During the recent AFCEA Defensive Cyber Operations Symposium in Baltimore, I finished my technical presentation duties just after lunch on one of the days – so I decided to take a nice stroll around the exhibition floor. For some of you, this is a tedious decision, given the overwhelming number of vendors at such an event (almost RSA-scale). But for me, touring a conference floor is like a ten-year old scouting the Wonka Factory. It’s pure fun.
Now, it didn’t take long to sense a new buzzword emanating from the cyber security vendors present: Fileless. Virtually every vendor hawking a solution related to endpoint security, malware detection, and even IoT security – was touting their advanced capability for preventing fileless exploits that evade traditional anti-virus solutions. “The industry leaders in anti-virus simply don’t know how to deal with this,” I was told over and over. “They just don’t get it.”
Well, I had two problems with this: First, my experience with the industry leaders is that they typically do understand exploits, including new ones. Companies like McAfee and Symantec, for example, employ more software security researchers than most endpoint security start-ups have employees in their entire company. But second, I never got a decent explanation for how fileless exploits work from any of the vendors present. No one could clearly describe the issues.
My solution: I called McAfee. And before long, I was having a detailed discussion with my new friend, Prabhat Singh, Vice President of Engineering for the Company. Prabhat was the perfect person to explain this topic, simply because he has held senior technical and software threat research positions for both Symantec and now McAfee. I was certain that if anyone could explain fileless security to me, Prabhat was the person. Here is what I learned:
“The optimal strategy for mitigating these so-called fileless attacks involves something called attack behavior blocking,” Prabhat said. “The general idea is that capable intruders will find some means for attacking their victims, and whether they do this using a malicious file, or an existing tool such as PowerShell, or code executed directly from memory, the common threat is that the observed malicious behavior itself can detected and blocked.”
This sounded fair enough, so I asked Prabhat for some use-case examples, and I must say that he had more than I could handle. Apparently, McAfee has been focused on developing and improving their technology for endpoint customers in this area, so examples were fresh at hand. All of them were presented in the context of the well-known cyber kill-chain, but I’ll try to explain a couple of them in simple, non-technical terms:
Equation Editor: The first simple case involves a user inadvertently launching an equation editor that contains a vulnerability which might then initiate a PowerShell script to execute a malicious script for target payload download (see CVE 2017-11882). The security strategy Prabhat outlined was simple: “The goal is to insert attack behavior blocking into the chain to prevent PowerShell scripts from executing,” he said. “This is straightforward, but powerfully effective.”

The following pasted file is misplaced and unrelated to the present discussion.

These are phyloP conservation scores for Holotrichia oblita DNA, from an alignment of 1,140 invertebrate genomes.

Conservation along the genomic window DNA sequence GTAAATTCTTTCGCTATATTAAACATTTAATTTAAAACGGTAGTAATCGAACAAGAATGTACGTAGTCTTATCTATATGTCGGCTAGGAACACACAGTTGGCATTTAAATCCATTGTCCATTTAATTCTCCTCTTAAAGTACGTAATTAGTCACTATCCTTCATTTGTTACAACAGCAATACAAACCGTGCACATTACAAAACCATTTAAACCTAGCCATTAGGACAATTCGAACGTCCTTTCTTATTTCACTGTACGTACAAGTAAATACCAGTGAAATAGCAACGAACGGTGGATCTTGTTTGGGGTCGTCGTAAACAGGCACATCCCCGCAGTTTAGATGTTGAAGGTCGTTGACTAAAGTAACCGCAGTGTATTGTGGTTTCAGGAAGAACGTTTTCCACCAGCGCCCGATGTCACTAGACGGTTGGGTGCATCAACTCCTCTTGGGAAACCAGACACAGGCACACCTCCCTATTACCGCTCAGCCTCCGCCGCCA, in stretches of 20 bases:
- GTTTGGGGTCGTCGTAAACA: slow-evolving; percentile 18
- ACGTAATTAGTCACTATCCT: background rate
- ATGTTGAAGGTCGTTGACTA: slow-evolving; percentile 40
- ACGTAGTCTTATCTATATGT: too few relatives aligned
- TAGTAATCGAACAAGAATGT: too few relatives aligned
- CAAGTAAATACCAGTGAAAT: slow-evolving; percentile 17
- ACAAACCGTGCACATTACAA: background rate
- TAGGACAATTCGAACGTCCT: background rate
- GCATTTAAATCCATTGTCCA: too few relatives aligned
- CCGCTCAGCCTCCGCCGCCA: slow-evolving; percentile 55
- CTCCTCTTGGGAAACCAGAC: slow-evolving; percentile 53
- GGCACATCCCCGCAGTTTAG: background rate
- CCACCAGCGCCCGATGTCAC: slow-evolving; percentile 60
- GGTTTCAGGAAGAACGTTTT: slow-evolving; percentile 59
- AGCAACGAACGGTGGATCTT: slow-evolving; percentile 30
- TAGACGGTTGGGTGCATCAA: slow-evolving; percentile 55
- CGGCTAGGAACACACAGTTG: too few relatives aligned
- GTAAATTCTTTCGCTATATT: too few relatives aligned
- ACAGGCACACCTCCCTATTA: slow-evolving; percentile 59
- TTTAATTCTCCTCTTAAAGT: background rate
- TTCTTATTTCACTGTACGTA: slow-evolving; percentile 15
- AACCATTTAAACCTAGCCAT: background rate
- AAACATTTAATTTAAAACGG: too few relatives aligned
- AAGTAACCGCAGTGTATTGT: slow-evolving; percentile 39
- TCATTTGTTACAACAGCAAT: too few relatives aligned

Readers should keep in mind that the earliest, traditional anti-virus solutions simply did not employ any means for detecting behaviors this way. By extending their solutions to observe PowerShell usage, which is the perfect target for attackers since they gain access to system administrative utilities such as Windows Management Instrumentation (WMI), the AV becomes more dynamic. McAfee has apparently embedded such capability into their own solutions.
WannaCry/Petya: The recent and well-known WannaCry attack and Petya variant involved ransomware being used for financial gain and destruction, respectively. In both cases, attack behaviors could be detected and blocked under the right security conditions. Prabhat used these as a use-case which provided multiple opportunities in the kill-chain for security mitigation to have stopped the exploit via attack behavior blocking.
First, if a user opens a document infected with WannaCry, and it tries to drop and execute malicious code via PowerShell, then this behavior can be detected and blocked. Later in the chain (assuming you get there), if the malicious code tries to administratively share or remotely execute (i.e. dual use tool execution), then this behavior can also be detected and blocked. Exploit payload execution (e.g., EternalBlue) can also be detected and blocked dynamically.
This is serious gearhead stuff, certainly – but for security engineers trying to source-select the optimal endpoint protection software, a working knowledge of fileless exploits is now quite necessary. My view is that this progression from static-investigation-of-objects to dynamic-observation-of-behaviors is a natural evolution for software security vendors. And I’m glad McAfee and others are all over it.
A remaining challenge: Since behavioral security is now mired in the details of how to feed observed details into machine learning algorithms, one must wonder how accurately this attack behavior blocking can become in the presence of artificial intelligence-based labeling, matching, and categorizing. If the best vendors – and McAfee is one of them – can make this work, then endpoint security will see a renaissance no one in our industry might have ever expected.
My thanks to Prabhat Singh and the entire McAfee team for helping me understand fileless security issues a bit more deeply – and I hope this brief note has been helpful to you. And as always, please let us know your own thoughts.